Editor’s Column: Conference calls?

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We dwell in a county with what may be the very best broadband access in the state, and yet our remote access to public meetings is limited — with few exceptions — to conference call numbers with crazy feedback, white noise, and the inability to hear anyone who isn’t within a few feet of the call device. And occasionally, the people closest to the device are so judiciously shuffling papers, you can’t hear anything even if the connection is good.

It’s easy to think, “So what? If you care so much, go to the meeting!” Pre-COVID, that might have been a marginally relevant argument, if you willingly discount the elderly, the handicapped, those who don’t drive, people with compromised immune systems, people who want to attend while managing their small business… I could go on. I’ll be perfectly honest, I never thought much about it until COVID hit and I found myself unwilling to accept the health risk of attending multiple public meetings with multiple boards in person. 

Now, however, I’m thinking about all those people who might be interested in the activities of their local government but are unable, for whatever reason, to attend public meetings in person. 

For as long as I can remember, the commissioners’ agenda has included instructions to call in if you need special access (can’t attend in person). This is commendable. Unfortunately, “calling in” is seriously low-tech in our modern world. 

Tuesday’s joint annual meeting between the Eastern Rio Blanco Metropolitan Recreation and Park District and the Town of Meeker, held at the Fairfield Center, was a perfect example. First, the Fairfield Center has notoriously bad acoustics. Second, social distancing (thank you) and mask wearing (double thank you) adds additional pressure to conference call equipment. Even the folks present in the room couldn’t hear one another.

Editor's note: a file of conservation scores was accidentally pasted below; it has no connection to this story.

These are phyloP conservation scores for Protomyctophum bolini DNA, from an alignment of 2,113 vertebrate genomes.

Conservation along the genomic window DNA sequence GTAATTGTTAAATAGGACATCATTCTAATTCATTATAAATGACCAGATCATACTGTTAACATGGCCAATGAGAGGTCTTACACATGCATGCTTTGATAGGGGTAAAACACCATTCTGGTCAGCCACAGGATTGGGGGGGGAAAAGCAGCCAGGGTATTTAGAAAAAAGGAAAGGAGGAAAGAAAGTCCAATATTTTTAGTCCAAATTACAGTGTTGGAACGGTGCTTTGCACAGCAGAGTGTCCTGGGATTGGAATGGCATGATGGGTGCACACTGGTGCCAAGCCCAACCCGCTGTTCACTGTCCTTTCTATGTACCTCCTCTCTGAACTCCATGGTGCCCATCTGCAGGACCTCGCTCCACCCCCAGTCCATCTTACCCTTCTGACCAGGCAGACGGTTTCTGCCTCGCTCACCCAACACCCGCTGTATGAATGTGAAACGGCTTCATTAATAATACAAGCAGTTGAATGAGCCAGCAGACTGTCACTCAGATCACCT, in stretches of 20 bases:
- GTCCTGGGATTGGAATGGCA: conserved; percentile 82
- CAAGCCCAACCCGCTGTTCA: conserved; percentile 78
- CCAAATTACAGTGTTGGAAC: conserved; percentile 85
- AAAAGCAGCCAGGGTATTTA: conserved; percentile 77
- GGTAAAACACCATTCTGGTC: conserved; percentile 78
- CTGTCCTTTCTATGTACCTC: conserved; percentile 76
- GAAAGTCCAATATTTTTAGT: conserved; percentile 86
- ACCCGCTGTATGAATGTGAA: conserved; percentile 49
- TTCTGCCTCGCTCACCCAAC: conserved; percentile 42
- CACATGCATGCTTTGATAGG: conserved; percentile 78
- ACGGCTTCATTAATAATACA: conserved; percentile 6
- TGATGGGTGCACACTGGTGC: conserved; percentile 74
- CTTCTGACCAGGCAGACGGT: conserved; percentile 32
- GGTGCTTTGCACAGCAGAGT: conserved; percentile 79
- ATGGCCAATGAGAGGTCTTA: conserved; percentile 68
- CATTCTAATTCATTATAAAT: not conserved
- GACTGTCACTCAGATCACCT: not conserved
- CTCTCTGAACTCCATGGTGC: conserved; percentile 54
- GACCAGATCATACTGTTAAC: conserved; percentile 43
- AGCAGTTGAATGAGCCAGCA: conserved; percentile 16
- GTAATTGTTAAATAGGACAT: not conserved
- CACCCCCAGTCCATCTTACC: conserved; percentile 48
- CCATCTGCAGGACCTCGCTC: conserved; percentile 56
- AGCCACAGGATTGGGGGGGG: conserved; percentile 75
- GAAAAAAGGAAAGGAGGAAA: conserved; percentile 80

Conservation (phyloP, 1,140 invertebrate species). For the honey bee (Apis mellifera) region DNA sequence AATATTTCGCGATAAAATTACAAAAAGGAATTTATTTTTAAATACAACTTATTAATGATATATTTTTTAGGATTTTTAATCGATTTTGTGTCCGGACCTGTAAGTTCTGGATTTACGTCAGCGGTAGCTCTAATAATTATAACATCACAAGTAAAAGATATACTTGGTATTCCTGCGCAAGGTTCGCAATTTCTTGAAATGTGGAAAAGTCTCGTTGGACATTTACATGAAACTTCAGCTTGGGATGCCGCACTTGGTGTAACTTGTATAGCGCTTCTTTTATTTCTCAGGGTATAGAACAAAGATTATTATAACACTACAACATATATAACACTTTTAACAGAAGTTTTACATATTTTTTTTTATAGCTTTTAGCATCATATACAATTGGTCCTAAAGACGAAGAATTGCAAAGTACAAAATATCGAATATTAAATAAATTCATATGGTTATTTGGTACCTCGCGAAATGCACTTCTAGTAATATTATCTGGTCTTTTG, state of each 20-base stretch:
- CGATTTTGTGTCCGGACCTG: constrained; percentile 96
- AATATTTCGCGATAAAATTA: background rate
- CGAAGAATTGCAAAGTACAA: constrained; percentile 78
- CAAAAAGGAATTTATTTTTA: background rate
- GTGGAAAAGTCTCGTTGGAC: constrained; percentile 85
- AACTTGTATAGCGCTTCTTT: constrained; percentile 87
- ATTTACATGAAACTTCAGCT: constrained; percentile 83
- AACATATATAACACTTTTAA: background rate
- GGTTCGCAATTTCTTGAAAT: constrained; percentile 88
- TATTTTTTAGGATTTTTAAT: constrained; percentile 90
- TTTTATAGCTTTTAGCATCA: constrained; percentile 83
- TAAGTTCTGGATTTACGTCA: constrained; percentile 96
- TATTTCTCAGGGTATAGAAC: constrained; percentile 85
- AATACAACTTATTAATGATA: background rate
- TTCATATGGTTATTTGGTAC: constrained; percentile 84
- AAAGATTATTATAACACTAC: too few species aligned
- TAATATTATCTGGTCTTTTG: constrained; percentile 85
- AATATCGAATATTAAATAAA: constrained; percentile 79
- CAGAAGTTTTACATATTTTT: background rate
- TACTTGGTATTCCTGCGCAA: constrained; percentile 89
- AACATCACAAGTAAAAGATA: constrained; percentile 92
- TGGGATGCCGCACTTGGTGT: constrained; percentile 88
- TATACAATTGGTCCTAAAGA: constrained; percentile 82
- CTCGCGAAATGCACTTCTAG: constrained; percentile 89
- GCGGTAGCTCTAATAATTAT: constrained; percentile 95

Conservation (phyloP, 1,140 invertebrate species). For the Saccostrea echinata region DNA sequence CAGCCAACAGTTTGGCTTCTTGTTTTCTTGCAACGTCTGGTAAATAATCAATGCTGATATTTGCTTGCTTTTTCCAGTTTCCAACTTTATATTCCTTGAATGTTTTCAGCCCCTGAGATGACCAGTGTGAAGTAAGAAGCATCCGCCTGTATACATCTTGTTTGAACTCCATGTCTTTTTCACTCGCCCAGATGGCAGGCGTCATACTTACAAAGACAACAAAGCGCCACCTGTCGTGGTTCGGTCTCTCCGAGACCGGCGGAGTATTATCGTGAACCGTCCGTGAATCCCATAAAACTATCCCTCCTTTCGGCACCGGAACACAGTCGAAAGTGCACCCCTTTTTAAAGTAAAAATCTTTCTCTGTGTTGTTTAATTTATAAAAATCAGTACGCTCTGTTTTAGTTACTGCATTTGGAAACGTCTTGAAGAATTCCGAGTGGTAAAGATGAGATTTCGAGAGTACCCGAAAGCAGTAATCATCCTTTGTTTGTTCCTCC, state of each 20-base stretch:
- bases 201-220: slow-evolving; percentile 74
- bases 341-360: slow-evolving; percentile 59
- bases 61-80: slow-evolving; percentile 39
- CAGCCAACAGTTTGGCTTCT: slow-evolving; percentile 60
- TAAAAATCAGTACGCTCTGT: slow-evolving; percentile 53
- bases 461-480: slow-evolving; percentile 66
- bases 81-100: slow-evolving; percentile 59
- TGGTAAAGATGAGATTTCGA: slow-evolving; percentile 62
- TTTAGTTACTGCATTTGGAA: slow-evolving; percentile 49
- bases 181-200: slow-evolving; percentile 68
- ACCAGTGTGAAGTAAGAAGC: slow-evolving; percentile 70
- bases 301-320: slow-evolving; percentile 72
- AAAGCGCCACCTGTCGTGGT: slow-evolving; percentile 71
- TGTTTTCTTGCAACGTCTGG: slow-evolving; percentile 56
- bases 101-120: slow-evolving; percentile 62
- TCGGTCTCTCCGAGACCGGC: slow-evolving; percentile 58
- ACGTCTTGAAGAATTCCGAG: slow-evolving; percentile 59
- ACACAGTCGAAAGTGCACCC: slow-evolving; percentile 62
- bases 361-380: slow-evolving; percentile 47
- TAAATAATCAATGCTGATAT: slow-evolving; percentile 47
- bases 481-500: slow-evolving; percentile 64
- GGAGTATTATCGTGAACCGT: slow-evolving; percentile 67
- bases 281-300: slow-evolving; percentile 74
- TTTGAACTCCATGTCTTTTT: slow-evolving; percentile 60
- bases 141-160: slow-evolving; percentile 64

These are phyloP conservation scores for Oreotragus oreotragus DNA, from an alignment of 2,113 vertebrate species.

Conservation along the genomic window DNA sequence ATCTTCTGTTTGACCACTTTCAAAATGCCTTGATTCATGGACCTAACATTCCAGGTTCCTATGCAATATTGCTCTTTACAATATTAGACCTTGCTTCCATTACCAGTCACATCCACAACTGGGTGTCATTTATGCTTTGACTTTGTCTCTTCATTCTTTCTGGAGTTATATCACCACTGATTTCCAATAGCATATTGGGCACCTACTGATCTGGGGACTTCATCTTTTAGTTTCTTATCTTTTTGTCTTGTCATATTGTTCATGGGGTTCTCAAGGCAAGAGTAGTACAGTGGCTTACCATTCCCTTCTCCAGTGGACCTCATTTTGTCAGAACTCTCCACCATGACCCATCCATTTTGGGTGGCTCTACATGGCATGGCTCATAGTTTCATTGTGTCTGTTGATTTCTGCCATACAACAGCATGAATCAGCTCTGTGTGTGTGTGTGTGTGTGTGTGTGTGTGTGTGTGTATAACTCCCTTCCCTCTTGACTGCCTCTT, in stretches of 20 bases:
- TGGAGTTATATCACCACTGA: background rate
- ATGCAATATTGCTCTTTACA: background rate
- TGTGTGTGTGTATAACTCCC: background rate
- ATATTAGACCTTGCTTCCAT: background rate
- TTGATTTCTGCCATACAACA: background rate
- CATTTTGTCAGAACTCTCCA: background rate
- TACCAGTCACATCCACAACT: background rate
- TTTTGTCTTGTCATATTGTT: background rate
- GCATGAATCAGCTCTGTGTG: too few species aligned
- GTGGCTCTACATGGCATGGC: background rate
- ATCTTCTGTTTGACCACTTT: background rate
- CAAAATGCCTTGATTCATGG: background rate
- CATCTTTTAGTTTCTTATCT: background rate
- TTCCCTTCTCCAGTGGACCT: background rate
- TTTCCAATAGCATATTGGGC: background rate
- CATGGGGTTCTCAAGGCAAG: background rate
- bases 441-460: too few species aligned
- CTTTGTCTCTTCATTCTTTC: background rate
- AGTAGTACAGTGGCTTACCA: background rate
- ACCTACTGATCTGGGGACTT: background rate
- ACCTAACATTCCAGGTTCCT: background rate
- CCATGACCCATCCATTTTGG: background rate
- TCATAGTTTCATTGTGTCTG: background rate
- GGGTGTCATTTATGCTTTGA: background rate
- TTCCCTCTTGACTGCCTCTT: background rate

The world around us is changing, whether we like it or not. It’s possible we’ll be having virtual meetings for the foreseeable future. Making public meetings easily accessible to the public is going to be essential to maintaining a healthy local government. In the same way our government decreed public meetings have to be noticed (announced) according to the law, we may need to consider ways to make sure those public meetings are actually accessible to the public, wherever they are. We no longer live in a face-to-face society, and haven’t for a long time, really. Our elected representatives are always saying they want to hear from the public, so let’s make it easy. 

There has to be a better way than outdated conference calls. We have the technology. Why aren’t we using it?


My friend in the hospital with COVID is still in the hospital a week later, but she assures me she’s getting better every day. I hope to hear good news of her release and return home to her family soon.

UPDATE: Good news! My friend has been released after spending 11 days in the hospital.


By NIKI TURNER | editor@ht1885.com